Today in hockey history, a historic team changes its name (again), a pair of brothers combine for a record, a player sets a record by taking a penalty, Gordie Howe reaches a crazy milestone, Gretzky puts up more points, and a goalie buys his team a win.
December 7, 1919 – After changing their name from the Toronto Blueshirts just one year earlier (1918), The Toronto Arenas changed their team name to Toronto St. Patricks (or St. Pats for short). And that name managed to last just eight years, as it was changed to the Maple Leafs in 1927. Talk about an identity crisis. They were also Toronto Pro HC in the Ontario Professional Hockey League (1908-09), and changed to the Blueshirts when they joined the NHA in 1912 after a three-year hiatus.
December 7, 1966 – Montreal’s Henri Richard scored his 250th goal (seventh player in team history) to join his brother Maurice (“the Rocket”) as the first pair of brothers to each score 250 goals. Mom and dad must have been proud. The Canadiens beat the Leafs 6-3.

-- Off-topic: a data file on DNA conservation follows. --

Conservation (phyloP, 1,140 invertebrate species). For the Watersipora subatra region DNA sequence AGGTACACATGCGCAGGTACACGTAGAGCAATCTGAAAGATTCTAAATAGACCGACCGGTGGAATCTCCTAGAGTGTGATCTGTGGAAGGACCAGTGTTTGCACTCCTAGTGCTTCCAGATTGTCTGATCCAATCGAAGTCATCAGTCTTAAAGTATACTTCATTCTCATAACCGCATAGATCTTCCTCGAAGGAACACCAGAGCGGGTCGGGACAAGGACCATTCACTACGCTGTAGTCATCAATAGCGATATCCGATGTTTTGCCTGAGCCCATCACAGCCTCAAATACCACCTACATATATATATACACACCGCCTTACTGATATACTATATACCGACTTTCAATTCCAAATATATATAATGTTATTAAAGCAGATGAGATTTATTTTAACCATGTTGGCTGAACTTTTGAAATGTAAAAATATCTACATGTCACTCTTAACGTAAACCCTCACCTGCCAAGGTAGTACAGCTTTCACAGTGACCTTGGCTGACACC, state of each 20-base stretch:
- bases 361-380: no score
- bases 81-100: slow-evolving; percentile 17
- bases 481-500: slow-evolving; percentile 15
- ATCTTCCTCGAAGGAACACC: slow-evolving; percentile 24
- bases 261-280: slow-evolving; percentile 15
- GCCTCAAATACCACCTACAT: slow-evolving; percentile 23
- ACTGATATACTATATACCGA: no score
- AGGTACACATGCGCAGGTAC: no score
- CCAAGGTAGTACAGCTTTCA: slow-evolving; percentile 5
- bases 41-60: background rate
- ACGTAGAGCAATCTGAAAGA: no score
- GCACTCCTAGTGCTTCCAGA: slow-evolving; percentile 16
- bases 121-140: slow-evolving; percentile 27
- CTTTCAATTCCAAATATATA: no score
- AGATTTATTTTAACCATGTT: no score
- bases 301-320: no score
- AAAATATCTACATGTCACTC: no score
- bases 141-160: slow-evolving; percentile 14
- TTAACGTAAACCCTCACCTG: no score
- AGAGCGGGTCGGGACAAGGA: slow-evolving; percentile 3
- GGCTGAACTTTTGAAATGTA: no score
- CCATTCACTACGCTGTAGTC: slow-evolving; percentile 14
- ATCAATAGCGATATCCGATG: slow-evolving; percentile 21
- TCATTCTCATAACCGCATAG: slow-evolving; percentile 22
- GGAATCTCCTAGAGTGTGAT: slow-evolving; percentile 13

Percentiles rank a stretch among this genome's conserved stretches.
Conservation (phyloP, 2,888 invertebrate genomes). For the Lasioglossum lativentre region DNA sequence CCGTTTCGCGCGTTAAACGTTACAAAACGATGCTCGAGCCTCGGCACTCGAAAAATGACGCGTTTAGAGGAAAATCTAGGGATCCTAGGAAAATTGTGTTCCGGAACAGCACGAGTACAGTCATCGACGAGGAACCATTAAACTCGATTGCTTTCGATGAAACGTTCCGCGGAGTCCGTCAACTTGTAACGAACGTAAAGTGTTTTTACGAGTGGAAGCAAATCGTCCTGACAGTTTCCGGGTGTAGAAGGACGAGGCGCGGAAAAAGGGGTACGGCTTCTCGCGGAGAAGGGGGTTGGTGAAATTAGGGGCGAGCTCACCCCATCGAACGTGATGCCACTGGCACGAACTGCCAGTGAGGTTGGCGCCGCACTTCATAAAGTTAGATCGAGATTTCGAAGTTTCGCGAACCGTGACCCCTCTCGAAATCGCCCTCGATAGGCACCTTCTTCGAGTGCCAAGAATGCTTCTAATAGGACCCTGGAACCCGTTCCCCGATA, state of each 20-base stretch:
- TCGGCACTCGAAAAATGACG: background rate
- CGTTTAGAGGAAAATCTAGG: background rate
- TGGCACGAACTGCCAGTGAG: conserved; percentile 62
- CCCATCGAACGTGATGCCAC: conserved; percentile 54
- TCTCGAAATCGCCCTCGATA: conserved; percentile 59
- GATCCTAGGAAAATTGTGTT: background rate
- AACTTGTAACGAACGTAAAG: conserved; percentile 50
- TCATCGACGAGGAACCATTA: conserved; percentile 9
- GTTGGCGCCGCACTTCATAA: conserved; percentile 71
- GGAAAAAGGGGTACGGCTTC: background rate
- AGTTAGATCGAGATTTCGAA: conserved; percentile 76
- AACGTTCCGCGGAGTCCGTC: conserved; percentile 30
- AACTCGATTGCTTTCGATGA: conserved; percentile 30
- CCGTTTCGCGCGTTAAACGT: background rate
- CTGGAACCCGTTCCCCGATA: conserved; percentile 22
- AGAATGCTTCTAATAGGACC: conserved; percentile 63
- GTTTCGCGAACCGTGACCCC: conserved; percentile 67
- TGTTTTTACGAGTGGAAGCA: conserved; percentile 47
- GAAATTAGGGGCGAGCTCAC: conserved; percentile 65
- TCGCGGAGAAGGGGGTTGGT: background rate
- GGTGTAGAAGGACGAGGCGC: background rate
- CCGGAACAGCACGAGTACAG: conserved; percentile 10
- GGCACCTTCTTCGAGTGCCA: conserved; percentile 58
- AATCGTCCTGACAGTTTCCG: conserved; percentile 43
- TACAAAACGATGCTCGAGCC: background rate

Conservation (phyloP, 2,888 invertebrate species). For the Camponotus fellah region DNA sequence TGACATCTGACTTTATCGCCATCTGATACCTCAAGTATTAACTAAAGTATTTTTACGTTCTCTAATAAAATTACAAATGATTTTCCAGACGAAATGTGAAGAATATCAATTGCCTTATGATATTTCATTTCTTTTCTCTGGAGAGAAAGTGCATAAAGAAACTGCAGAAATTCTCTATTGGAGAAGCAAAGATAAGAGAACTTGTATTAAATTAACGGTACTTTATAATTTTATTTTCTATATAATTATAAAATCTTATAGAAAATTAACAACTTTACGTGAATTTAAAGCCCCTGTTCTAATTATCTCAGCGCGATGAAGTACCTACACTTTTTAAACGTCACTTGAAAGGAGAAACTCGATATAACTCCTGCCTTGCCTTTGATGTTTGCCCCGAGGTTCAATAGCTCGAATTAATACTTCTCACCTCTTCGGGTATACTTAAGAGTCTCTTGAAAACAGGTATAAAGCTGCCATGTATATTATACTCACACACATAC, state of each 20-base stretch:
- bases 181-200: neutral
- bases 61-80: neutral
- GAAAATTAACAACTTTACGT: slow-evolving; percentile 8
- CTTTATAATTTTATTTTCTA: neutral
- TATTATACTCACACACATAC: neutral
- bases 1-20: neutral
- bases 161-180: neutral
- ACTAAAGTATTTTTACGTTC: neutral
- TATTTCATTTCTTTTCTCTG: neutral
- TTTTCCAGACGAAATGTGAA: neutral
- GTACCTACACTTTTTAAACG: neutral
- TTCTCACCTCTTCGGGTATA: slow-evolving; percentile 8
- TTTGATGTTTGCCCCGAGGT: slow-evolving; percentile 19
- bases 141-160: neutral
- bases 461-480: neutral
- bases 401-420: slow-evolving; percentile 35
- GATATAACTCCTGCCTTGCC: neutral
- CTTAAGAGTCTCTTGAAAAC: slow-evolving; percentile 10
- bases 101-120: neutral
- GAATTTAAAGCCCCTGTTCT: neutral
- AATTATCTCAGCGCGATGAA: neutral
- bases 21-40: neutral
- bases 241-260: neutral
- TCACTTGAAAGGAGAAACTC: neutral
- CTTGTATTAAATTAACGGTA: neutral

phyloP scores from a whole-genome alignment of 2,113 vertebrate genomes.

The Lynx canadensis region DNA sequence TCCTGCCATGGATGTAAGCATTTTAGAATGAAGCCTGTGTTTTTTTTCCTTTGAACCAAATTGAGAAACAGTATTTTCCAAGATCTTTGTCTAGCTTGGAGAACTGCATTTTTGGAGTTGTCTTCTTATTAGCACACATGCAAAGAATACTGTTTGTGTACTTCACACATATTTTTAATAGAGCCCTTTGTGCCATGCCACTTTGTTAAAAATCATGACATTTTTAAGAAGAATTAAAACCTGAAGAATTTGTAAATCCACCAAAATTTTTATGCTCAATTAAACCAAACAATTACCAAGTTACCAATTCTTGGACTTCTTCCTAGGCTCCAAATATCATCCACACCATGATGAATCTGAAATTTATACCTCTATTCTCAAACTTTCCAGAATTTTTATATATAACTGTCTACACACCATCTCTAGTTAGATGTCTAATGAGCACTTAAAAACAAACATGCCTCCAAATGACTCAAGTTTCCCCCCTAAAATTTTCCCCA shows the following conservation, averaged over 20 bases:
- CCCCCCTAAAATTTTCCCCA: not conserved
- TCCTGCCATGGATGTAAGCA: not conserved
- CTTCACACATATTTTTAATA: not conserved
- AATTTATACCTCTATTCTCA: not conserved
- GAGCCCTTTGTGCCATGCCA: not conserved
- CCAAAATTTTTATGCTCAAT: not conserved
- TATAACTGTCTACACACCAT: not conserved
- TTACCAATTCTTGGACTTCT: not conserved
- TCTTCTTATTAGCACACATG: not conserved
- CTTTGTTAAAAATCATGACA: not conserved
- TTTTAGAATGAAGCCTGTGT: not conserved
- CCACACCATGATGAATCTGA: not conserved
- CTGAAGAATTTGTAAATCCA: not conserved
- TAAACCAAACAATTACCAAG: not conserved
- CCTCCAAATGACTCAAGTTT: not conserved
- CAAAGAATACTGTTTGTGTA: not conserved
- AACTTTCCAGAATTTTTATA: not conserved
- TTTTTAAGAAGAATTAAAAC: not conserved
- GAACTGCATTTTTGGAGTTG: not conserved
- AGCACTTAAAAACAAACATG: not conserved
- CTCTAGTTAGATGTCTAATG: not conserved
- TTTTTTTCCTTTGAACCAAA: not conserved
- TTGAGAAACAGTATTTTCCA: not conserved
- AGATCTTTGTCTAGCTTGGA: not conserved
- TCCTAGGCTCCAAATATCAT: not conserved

December 7, 1967 – Montreal’s John Ferguson became the first player in NHL history to be assessed a triple minor! I have no idea what the penalties were, but I’m definitely curious. The Habs tied the Red wings 2-2.
December 7, 1977 – Gordie Howe scored his 1,000th professional goal! That’s a lot of red lights! The milestone included both NHL and WHA goals, and actually came as a player in the WHA for the Hartford Whalers. He finished with 1,075 total goals, 801 of which were in the NHL, from 26 NHL seasons and six in the WHA.
December 7, 1982 – Wayne Gretzky extended his NHL-record point scoring streak to 30 straight games, as Edmonton beat St. Louis 3-2, though the streak would end there. Guess how many points he scored in that 30-game span. Go on, guess. Maybe a point-and-a-half per game for 45? Maybe two points per game for 60? Probably not that high, right? He had 76 points. In 30 games. That’s two-and-a-half-points per game. He scored 24 goals and 52 assists in 30 games. Nuts.
December 7, 2002 – Despite being outshot 38-14 by the visiting Devils, the Leafs managed to win the game, but only by the score of 1-0. Ed Belfour made the 38 saves for his 63rd career shutout.
Source: Hockey Hall of Fame